Several years ago, I read an article in my university’s student newspaper that seemed dissonant. The author wrote a long peice explaining why important moral decisions such as abortion should not be made by referendum but decided by court judgements. My thought at the time was that somebody ought to tell him about Parliamentary Democracy – the Canadian system of government. I realize now that many liberals view a republic or parliamentary democracy in the same light as a referendum when it comes to questions of morality – as a system that is too divisive and vulnerable to ignorant or malign and immoral forces. And the most important political story of our times has been the effort of these people to put basic moral questions beyond the reach of democratic choice because they beleive that the rightness of their values are beyond dispute. Rick Mercer – who I will describe to Americans by saying that Jon Stewart is the American Rick Mercer – is no gnostic liberal. But a joke he made during the debate about same sex marriage put a fine point on the degree to which people with liberal values are fundamentally certain in their inherent rightness. During the debate about same-sex marriage in Canada Jim Prentice, a Conservative, made a positive case for same-sex marriage in which he quoted John Stuart Mills. Mercer characterized this as a plea to Prentice’s fellow party members: “please don’t hurt me!” Mercer’s joke marked Jim Prentice’s positive case for gay marriage as a dissonant concessionary plea. The certainty of the rightness of same-sex marriage among its supporters was so profound that it was considered a concession for Prentice to explain why he supported it – he was treating those opposed as if they had valid moral objections and deserved to be engaged as such. This is the mark of the gnostic: they beleive that they are right becuase of their superior nature and that those who oppose their values are wrong becuase of their corrupted nature and should not have the freedom of democratic moral expression.

In a memoir called “Beethoven’s Mask” George Jonas wrote this about the appeal of fascism in Europe in the early part of the last century:

“The First world War brought the collapse of the ancien regime and the dawn of extremely troubled times. Democracy appeared to be both weak and perpetually questioning. As a social system, it seemed to resemble what the French sociologist Emile Durkheim called the suicidal mind. “A mind that questions everything,” Durkheim wrote, “unless strong enough to bear the weight of its ignorance, risks questioning itself and being engulfed in doubt.””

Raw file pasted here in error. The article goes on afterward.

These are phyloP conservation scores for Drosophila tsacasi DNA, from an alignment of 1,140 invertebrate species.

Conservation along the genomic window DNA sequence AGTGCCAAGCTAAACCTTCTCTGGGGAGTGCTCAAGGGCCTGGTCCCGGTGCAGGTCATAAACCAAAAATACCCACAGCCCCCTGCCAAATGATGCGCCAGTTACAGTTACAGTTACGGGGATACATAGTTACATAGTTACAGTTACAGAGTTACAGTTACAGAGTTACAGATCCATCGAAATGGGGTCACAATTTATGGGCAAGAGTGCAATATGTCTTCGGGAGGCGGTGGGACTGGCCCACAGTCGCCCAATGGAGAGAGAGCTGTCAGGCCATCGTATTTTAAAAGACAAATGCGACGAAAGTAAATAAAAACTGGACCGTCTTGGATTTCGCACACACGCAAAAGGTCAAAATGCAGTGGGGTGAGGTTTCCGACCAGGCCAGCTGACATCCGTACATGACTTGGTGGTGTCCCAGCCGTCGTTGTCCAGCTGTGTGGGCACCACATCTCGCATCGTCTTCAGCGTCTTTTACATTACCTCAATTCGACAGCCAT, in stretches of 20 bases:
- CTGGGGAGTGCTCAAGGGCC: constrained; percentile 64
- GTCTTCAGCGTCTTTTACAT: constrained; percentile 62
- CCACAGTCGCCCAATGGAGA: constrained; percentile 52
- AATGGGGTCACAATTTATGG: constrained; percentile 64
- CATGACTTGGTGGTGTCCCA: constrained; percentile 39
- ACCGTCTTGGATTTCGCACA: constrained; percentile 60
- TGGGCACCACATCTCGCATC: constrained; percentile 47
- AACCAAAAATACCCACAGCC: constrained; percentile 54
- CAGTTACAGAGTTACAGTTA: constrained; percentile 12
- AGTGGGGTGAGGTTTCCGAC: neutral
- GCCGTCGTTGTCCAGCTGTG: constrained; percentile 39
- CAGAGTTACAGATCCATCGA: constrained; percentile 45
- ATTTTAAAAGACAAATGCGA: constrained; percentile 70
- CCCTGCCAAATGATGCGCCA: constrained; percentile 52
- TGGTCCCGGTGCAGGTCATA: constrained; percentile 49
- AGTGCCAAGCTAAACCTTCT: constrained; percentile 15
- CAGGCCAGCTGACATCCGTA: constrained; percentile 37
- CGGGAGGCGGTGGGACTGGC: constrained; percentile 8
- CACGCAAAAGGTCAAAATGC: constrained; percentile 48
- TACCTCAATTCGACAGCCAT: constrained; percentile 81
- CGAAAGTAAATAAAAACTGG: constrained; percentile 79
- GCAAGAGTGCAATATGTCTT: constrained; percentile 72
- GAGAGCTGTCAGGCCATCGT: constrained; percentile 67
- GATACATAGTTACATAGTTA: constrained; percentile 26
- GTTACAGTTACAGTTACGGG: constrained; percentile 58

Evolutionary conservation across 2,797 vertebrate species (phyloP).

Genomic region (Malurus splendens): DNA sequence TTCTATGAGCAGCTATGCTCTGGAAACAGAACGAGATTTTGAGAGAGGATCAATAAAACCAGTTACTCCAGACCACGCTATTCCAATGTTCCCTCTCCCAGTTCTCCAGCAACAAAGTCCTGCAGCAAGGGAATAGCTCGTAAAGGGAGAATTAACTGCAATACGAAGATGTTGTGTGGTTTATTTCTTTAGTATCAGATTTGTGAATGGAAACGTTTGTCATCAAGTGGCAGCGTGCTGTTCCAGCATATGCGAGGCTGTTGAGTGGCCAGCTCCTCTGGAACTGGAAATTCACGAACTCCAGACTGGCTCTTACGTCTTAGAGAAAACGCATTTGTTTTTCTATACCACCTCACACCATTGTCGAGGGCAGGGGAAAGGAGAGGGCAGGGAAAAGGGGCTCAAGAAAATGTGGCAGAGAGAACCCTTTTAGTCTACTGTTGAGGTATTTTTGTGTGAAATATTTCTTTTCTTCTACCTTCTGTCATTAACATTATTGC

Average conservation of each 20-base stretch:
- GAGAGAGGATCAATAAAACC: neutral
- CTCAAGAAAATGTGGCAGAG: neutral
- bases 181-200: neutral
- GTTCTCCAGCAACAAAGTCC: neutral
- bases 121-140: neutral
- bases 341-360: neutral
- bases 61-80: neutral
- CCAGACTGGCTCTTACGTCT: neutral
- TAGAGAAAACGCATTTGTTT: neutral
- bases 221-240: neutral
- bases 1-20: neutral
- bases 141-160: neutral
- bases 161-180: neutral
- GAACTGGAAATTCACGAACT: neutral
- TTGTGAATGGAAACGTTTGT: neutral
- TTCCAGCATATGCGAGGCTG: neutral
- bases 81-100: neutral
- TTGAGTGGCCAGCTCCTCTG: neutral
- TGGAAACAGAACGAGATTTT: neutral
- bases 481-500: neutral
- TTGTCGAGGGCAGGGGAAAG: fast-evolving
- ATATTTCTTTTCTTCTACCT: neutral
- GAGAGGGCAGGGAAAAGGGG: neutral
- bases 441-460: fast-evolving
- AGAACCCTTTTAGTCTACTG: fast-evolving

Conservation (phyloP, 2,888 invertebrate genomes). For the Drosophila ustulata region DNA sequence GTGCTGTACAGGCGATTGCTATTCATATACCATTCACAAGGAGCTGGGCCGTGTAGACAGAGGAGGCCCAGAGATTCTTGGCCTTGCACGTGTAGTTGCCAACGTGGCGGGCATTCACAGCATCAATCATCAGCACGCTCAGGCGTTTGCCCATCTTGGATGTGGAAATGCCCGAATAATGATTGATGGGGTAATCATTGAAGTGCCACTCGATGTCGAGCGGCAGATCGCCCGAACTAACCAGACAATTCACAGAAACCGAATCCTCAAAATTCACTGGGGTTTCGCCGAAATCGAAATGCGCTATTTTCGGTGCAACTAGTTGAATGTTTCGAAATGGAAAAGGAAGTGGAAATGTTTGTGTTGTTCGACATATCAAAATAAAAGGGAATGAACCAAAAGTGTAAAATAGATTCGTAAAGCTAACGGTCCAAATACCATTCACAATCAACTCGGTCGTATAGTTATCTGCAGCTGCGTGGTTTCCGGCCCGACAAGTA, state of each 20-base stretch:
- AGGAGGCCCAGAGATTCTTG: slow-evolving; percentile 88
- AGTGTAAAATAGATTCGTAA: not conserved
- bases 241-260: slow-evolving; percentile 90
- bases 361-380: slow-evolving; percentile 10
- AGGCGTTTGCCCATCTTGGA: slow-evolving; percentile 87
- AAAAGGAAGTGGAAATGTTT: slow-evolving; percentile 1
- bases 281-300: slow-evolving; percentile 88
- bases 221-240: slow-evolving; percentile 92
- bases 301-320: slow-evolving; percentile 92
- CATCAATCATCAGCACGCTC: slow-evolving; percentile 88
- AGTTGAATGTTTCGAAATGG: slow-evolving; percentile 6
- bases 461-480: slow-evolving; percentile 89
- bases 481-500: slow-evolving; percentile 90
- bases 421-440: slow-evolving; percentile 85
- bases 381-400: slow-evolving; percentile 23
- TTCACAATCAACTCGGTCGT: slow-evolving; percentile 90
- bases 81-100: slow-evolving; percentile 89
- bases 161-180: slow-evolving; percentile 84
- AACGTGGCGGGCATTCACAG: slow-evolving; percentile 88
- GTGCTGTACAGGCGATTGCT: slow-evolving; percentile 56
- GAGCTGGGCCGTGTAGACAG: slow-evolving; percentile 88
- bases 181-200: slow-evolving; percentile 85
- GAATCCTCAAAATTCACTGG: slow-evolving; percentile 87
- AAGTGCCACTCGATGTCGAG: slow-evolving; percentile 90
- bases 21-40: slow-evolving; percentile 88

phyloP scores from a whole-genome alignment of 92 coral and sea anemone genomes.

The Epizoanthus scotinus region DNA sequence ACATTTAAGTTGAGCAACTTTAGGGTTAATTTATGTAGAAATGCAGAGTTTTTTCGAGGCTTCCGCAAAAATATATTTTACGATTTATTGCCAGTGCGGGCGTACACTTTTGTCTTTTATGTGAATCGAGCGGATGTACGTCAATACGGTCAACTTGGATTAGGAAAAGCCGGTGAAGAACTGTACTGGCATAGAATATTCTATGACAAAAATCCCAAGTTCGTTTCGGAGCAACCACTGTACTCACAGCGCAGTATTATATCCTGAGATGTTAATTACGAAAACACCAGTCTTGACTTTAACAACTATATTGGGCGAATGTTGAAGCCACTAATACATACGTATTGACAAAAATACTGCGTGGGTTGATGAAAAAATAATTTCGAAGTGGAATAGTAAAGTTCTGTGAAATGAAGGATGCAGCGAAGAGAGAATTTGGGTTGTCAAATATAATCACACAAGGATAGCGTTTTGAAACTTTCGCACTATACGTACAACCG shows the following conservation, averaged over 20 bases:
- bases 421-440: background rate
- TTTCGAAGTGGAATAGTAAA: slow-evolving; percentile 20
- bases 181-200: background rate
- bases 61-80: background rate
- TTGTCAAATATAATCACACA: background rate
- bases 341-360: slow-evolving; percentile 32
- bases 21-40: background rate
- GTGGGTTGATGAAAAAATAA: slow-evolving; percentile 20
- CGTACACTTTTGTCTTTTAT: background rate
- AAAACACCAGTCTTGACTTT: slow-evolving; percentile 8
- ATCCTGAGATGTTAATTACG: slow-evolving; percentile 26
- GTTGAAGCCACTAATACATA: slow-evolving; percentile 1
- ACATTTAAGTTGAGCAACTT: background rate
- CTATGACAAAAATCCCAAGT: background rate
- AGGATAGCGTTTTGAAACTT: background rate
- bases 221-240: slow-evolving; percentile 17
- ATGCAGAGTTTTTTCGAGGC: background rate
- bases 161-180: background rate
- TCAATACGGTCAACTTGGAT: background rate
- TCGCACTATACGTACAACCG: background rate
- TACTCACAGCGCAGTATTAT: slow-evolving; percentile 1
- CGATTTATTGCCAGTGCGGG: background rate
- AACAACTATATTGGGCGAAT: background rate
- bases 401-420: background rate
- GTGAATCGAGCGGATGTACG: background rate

Political liberals are expressing a deep psychological truth when they term those with other values divisive. It is said that the sign of an intelligent mind is the ability to hold two opposing ideas and still function. It is not clear that human society is capable of sustaining that form. Western societies have largely transitioned from a theocratic moral order to a secular moral order in Europe and in North America to a lesser extent. The period of moral democratic freedom in between has been waning. Faced with the societal trauma of perpetually questioning our first principles and allowing the possiblity that our fundamental values may face contradiction, many liberals have rejected the validity of democratic moral expression. Exchanging the black robes of justice for preistly garments, they pronounce truth from the court bench and with honesty call any further questioning Division. With pure hearts they are making an ugly gamble with democracy, one that depends on the respect for democracy and authority of the people whose moral order they reject while they seek to impose their own moral order beyond revision. Barack Obama has said that the American political system priviledges ideological minorities and in doing so rejects absolute truth. What he is saying is that he has absolute truth and those who do not share it do not merit moral democratic expression. He seeks to impose a coherent moral order . Those of us who believe that moral questions cannot be dictated to a free society and that absolute truth cannot be known with the certainty of a theocrat, but must be treated through free debate and democratic expression – disagree, now and always.